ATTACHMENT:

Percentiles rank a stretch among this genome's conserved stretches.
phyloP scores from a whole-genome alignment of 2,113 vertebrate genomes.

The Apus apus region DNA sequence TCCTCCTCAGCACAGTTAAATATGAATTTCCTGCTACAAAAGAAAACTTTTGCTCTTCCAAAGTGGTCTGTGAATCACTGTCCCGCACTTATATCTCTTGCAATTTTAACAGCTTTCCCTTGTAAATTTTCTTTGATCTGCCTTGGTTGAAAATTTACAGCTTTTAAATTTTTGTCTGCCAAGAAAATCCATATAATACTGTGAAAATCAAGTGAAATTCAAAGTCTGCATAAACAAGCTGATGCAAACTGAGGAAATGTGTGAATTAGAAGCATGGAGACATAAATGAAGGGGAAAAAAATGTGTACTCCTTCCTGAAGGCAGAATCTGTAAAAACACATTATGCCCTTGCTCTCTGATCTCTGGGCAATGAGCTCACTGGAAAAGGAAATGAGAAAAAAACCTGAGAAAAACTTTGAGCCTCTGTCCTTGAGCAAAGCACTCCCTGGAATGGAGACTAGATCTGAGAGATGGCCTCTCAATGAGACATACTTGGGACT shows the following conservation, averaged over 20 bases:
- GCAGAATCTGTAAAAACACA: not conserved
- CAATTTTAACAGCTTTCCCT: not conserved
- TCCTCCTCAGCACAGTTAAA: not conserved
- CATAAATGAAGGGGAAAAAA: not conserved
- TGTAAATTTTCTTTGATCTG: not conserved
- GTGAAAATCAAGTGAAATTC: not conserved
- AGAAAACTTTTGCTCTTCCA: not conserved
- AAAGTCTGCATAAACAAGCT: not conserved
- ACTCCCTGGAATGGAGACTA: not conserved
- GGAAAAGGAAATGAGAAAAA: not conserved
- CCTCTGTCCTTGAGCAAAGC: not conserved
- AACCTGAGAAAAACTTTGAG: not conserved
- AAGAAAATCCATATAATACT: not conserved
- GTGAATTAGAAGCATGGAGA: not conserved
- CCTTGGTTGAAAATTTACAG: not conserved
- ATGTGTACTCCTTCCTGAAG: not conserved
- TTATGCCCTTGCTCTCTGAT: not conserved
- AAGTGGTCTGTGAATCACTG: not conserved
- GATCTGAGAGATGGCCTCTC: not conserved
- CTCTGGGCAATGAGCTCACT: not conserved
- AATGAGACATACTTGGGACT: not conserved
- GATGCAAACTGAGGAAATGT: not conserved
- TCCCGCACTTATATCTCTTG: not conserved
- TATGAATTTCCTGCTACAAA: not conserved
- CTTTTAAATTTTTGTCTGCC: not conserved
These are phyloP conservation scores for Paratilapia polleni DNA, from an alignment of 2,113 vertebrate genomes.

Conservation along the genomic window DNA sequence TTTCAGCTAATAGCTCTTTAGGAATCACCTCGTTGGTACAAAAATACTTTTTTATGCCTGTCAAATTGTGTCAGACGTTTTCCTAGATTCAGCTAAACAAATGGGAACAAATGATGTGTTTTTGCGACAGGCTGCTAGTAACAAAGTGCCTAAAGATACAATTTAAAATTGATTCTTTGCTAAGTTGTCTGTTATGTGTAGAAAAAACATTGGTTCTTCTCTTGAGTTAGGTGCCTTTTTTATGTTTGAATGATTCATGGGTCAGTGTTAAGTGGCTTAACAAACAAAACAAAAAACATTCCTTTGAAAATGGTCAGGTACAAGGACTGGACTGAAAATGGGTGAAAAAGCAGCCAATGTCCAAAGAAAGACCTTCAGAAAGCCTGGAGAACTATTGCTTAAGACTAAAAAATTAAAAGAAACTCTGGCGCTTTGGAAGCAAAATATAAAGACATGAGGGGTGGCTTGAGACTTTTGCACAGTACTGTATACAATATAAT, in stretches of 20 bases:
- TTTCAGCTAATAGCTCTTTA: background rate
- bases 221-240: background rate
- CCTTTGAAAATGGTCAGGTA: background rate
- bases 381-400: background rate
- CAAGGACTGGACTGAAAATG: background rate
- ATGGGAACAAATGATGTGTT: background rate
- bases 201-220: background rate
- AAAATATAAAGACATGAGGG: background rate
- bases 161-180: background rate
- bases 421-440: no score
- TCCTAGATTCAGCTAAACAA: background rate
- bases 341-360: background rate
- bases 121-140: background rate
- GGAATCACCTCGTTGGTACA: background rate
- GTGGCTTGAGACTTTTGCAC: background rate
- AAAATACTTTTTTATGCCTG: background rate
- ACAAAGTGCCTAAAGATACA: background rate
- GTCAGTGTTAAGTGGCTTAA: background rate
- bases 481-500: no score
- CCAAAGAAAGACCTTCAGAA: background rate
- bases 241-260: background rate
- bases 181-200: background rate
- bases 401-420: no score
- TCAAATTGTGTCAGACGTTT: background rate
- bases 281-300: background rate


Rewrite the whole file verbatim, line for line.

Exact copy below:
Percentiles rank a stretch among this genome's conserved stretches.
phyloP scores from a whole-genome alignment of 2,113 vertebrate genomes.

The Apus apus region DNA sequence TCCTCCTCAGCACAGTTAAATATGAATTTCCTGCTACAAAAGAAAACTTTTGCTCTTCCAAAGTGGTCTGTGAATCACTGTCCCGCACTTATATCTCTTGCAATTTTAACAGCTTTCCCTTGTAAATTTTCTTTGATCTGCCTTGGTTGAAAATTTACAGCTTTTAAATTTTTGTCTGCCAAGAAAATCCATATAATACTGTGAAAATCAAGTGAAATTCAAAGTCTGCATAAACAAGCTGATGCAAACTGAGGAAATGTGTGAATTAGAAGCATGGAGACATAAATGAAGGGGAAAAAAATGTGTACTCCTTCCTGAAGGCAGAATCTGTAAAAACACATTATGCCCTTGCTCTCTGATCTCTGGGCAATGAGCTCACTGGAAAAGGAAATGAGAAAAAAACCTGAGAAAAACTTTGAGCCTCTGTCCTTGAGCAAAGCACTCCCTGGAATGGAGACTAGATCTGAGAGATGGCCTCTCAATGAGACATACTTGGGACT shows the following conservation, averaged over 20 bases:
- GCAGAATCTGTAAAAACACA: not conserved
- CAATTTTAACAGCTTTCCCT: not conserved
- TCCTCCTCAGCACAGTTAAA: not conserved
- CATAAATGAAGGGGAAAAAA: not conserved
- TGTAAATTTTCTTTGATCTG: not conserved
- GTGAAAATCAAGTGAAATTC: not conserved
- AGAAAACTTTTGCTCTTCCA: not conserved
- AAAGTCTGCATAAACAAGCT: not conserved
- ACTCCCTGGAATGGAGACTA: not conserved
- GGAAAAGGAAATGAGAAAAA: not conserved
- CCTCTGTCCTTGAGCAAAGC: not conserved
- AACCTGAGAAAAACTTTGAG: not conserved
- AAGAAAATCCATATAATACT: not conserved
- GTGAATTAGAAGCATGGAGA: not conserved
- CCTTGGTTGAAAATTTACAG: not conserved
- ATGTGTACTCCTTCCTGAAG: not conserved
- TTATGCCCTTGCTCTCTGAT: not conserved
- AAGTGGTCTGTGAATCACTG: not conserved
- GATCTGAGAGATGGCCTCTC: not conserved
- CTCTGGGCAATGAGCTCACT: not conserved
- AATGAGACATACTTGGGACT: not conserved
- GATGCAAACTGAGGAAATGT: not conserved
- TCCCGCACTTATATCTCTTG: not conserved
- TATGAATTTCCTGCTACAAA: not conserved
- CTTTTAAATTTTTGTCTGCC: not conserved
These are phyloP conservation scores for Paratilapia polleni DNA, from an alignment of 2,113 vertebrate genomes.

Conservation along the genomic window DNA sequence TTTCAGCTAATAGCTCTTTAGGAATCACCTCGTTGGTACAAAAATACTTTTTTATGCCTGTCAAATTGTGTCAGACGTTTTCCTAGATTCAGCTAAACAAATGGGAACAAATGATGTGTTTTTGCGACAGGCTGCTAGTAACAAAGTGCCTAAAGATACAATTTAAAATTGATTCTTTGCTAAGTTGTCTGTTATGTGTAGAAAAAACATTGGTTCTTCTCTTGAGTTAGGTGCCTTTTTTATGTTTGAATGATTCATGGGTCAGTGTTAAGTGGCTTAACAAACAAAACAAAAAACATTCCTTTGAAAATGGTCAGGTACAAGGACTGGACTGAAAATGGGTGAAAAAGCAGCCAATGTCCAAAGAAAGACCTTCAGAAAGCCTGGAGAACTATTGCTTAAGACTAAAAAATTAAAAGAAACTCTGGCGCTTTGGAAGCAAAATATAAAGACATGAGGGGTGGCTTGAGACTTTTGCACAGTACTGTATACAATATAAT, in stretches of 20 bases:
- TTTCAGCTAATAGCTCTTTA: background rate
- bases 221-240: background rate
- CCTTTGAAAATGGTCAGGTA: background rate
- bases 381-400: background rate
- CAAGGACTGGACTGAAAATG: background rate
- ATGGGAACAAATGATGTGTT: background rate
- bases 201-220: background rate
- AAAATATAAAGACATGAGGG: background rate
- bases 161-180: background rate
- bases 421-440: no score
- TCCTAGATTCAGCTAAACAA: background rate
- bases 341-360: background rate
- bases 121-140: background rate
- GGAATCACCTCGTTGGTACA: background rate
- GTGGCTTGAGACTTTTGCAC: background rate
- AAAATACTTTTTTATGCCTG: background rate
- ACAAAGTGCCTAAAGATACA: background rate
- GTCAGTGTTAAGTGGCTTAA: background rate
- bases 481-500: no score
- CCAAAGAAAGACCTTCAGAA: background rate
- bases 241-260: background rate
- bases 181-200: background rate
- bases 401-420: no score
- TCAAATTGTGTCAGACGTTT: background rate
- bases 281-300: background rate